Ontario medical association student bursary fund charity golf tournament

For many people, golf is the sport of choice, and for many, an ideal way to spend much of their free time. For years golfers have celebrated golf’s combination of social interaction, strategy, skill and exercise.  In fact, it’s one of few sports that many can continue to enjoy well into their senior years.  For those who love to play golf, there are some fantastic charities holding events this summer which offer you additional opportunities to enjoy the sport you love, while also making a difference to others.

One worthwhile annual golf tournament raises funds in support of medical students in Ontario. On June 15th, 2012 The Ontario Medical Student Bursary Fund will be hosting its 8th annual charity golf tournament.  This tournament falls under the umbrella of The Ontario Medical Foundation, which is a Canadian charity founded by the Ontario Medical Association. The Ontario Medical Foundation then created the Ontario Medical Bursary Fund to support medical and health related research in Ontario. Bursaries that support medical students in financial need, regardless of their socio economic backgrounds, are greatly needed. In some cases, a bursary from the Ontario Medical Student Bursary Fund has been the lifeline without which a student lacking financial means would not have been able to pursue a career in medicine.

The Ontario Medical Student Bursary Fund golf tournament will take place at the legendary and exclusive Angus Glen Golf Club, home to the 2002 and 2007 Canadian Open.  Registration for the tournament is a click away on the Ontario Medical Student Bursary Fund website.

Despite how graceful golf can be, driving balls a hundred yards or more takes power.  So does successfully swinging out of the rough.  Like any sport, it pays to be in good physical condition as a golfer so that you can enjoy a full 18-hole round and avoid aches and pains that can creep up afterwards.  Even the most seasoned golfers have been known to suffer from an injury from time to time. Many golfers are busy people who find it difficult to golf and also make time for the gym.  In this case, there are still some things you should make a part of your preparation and conditioning for your regular golf season – or even the occasional game. Walking is a fantastic form of cardio which can increase endurance for golfers. Instead of driving to the store, try taking a power walk. When at work, opt to take the stairs instead of the elevator.  Stairs are a free, easy-to-find, 24/7 gym!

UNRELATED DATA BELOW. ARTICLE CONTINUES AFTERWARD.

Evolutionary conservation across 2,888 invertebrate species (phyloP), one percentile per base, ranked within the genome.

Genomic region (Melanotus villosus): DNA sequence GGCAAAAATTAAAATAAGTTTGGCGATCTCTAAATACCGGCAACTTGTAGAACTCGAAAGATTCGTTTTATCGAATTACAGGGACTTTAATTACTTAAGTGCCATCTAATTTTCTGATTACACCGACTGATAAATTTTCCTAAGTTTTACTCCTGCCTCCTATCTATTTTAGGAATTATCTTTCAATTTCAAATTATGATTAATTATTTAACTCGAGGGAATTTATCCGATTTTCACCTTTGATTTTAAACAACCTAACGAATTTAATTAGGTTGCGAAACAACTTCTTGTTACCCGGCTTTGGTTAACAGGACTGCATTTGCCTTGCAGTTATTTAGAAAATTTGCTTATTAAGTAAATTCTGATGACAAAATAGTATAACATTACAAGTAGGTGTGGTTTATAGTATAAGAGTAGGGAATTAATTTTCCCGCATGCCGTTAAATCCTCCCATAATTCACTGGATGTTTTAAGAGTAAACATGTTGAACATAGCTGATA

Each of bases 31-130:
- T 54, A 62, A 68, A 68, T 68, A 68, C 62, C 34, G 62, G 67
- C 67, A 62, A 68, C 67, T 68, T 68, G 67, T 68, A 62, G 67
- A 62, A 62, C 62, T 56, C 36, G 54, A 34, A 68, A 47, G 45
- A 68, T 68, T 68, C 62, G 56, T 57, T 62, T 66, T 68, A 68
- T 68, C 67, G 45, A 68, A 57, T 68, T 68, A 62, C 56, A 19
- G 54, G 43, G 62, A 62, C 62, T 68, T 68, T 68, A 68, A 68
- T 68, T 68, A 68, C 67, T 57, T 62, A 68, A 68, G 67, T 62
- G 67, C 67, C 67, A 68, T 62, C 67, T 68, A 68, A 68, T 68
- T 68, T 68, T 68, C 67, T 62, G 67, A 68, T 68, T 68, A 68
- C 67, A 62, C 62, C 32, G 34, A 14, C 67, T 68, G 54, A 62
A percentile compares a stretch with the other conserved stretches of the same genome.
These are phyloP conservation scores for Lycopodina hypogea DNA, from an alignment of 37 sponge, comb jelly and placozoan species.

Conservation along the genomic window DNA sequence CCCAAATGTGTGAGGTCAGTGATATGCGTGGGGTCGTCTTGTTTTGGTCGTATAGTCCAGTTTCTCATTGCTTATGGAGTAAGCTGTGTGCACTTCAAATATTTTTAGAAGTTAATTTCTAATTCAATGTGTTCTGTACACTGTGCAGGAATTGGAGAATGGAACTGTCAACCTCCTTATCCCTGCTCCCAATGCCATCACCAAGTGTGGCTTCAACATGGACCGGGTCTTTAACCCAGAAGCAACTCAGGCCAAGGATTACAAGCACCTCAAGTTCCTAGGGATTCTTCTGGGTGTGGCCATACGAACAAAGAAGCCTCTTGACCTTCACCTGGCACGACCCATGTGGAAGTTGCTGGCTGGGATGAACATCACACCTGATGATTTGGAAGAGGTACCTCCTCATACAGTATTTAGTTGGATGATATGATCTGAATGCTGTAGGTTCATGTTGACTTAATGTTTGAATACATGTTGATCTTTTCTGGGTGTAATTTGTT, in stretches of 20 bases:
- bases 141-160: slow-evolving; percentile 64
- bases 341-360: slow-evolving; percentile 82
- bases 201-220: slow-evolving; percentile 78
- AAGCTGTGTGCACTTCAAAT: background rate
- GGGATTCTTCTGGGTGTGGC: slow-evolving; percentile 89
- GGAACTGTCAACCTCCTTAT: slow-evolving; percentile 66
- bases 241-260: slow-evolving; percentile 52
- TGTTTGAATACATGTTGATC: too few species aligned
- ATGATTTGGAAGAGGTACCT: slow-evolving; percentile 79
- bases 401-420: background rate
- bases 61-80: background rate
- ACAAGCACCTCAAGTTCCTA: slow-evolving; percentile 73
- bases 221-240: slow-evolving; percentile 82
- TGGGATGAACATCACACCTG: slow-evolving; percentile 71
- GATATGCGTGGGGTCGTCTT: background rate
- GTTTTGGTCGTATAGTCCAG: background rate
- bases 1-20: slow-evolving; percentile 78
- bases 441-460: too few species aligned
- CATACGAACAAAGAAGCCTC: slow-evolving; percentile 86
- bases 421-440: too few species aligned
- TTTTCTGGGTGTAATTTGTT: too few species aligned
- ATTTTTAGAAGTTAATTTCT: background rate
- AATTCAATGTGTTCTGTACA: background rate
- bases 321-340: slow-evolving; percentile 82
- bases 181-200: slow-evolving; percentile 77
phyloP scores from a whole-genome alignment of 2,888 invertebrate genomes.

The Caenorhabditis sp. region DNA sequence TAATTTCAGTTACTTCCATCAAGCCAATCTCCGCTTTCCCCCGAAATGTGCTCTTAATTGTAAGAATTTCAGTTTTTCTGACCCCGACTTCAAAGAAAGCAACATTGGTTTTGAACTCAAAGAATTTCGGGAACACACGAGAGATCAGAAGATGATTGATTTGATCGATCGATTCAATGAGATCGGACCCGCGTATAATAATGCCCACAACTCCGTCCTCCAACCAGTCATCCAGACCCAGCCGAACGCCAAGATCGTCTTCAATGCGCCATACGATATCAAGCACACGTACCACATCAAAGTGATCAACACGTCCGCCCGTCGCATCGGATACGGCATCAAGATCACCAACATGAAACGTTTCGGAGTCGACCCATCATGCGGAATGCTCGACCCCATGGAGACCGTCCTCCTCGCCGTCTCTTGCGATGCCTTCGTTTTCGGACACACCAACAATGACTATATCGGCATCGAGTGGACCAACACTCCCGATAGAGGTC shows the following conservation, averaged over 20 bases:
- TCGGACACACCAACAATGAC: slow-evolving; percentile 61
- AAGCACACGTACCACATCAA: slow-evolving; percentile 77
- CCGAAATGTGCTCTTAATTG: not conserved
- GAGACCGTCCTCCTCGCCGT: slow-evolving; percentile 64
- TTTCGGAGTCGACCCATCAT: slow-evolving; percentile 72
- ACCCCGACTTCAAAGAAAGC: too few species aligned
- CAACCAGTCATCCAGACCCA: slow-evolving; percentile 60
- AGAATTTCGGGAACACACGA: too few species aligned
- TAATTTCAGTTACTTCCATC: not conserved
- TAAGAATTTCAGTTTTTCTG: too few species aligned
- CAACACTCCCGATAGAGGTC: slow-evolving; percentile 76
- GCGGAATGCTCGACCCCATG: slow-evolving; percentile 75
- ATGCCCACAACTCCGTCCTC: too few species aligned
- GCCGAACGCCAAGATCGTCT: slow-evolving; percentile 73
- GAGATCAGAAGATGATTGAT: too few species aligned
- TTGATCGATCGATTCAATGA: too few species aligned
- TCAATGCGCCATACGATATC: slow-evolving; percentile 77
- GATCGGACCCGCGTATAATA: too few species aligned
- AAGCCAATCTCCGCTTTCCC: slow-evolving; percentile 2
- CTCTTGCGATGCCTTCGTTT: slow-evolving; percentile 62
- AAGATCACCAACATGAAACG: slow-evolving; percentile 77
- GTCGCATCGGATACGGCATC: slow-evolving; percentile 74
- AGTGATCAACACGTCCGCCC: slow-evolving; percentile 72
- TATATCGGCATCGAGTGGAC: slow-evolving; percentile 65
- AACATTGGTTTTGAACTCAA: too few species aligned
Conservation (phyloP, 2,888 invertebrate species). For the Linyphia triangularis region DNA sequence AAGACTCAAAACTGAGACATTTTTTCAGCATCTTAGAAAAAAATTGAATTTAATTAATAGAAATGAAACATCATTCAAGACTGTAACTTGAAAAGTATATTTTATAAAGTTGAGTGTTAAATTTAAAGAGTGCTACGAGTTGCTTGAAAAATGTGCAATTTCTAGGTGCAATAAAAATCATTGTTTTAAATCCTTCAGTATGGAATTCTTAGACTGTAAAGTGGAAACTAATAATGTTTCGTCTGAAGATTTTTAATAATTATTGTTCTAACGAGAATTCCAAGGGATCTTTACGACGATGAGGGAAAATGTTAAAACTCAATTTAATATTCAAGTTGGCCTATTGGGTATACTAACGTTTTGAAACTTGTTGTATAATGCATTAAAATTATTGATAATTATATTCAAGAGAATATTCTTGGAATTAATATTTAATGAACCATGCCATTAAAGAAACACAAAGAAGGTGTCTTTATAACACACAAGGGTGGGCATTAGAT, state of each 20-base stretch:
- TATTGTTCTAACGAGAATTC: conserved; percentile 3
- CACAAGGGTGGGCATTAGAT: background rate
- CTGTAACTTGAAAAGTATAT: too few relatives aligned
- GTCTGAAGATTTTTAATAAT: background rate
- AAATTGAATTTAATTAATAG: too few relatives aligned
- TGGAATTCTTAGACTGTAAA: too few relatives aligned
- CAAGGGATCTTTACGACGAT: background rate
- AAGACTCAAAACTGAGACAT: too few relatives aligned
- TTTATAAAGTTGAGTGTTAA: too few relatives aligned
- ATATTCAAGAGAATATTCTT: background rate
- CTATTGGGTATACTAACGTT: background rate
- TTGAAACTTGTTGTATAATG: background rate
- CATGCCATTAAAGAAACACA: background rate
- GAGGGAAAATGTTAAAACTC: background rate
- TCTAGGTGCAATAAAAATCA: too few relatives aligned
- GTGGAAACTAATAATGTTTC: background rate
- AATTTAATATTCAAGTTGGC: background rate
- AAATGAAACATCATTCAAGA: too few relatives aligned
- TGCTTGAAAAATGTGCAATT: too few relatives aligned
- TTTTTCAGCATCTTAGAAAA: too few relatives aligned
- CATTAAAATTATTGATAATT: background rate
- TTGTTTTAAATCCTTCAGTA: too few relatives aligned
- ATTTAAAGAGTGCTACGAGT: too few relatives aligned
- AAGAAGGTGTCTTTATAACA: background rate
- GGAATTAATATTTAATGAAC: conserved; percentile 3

Your core – your middle – is the part of the body under the greatest demand when swinging a club. It’s important your core is strong. There are many core strengthening exercises that you can do at home that will improve your own physical fitness and also improve your swing. Yoga is an excellent way to improve core strengthening, as well as offering outstanding flexibility and stress reduction.

Stretching is also very important both before and after golfing. Dynamic stretching works your gluts, hip flexors and lower back to ensure a better physical experience during your golf game.

Dress for success the day of your tournament! Weather can change on a dime some days, so be prepared for anything with a jacket, sunscreen, hat and umbrella. Most importantly, wear proper golf shoes that you have broken in.

Finally and above all else, have fun! Take advantage of the fact that golf is a great stress reliever and a wonderfully fun sport – don’t take your game so seriously that you lose your ability to enjoy your surroundings, the people you’re with and the sheer pleasure that a round of golf offers.  Savour and enjoy the special camaraderie that blossoms from a golf tournament dynamic, and if you are attending The Ontario Medical Student Bursary Fund Charity Golf Tournament, know that your support will mean the world to medical students throughout this great province.

If you are coping with a golf injury, or any injury preventing you from being able to golf, contact Athletic Edge Sports Medicine and learn how rehabilitation can help. Call 416-800-0800 or visit www.aesmphysiotherapytoronto.ca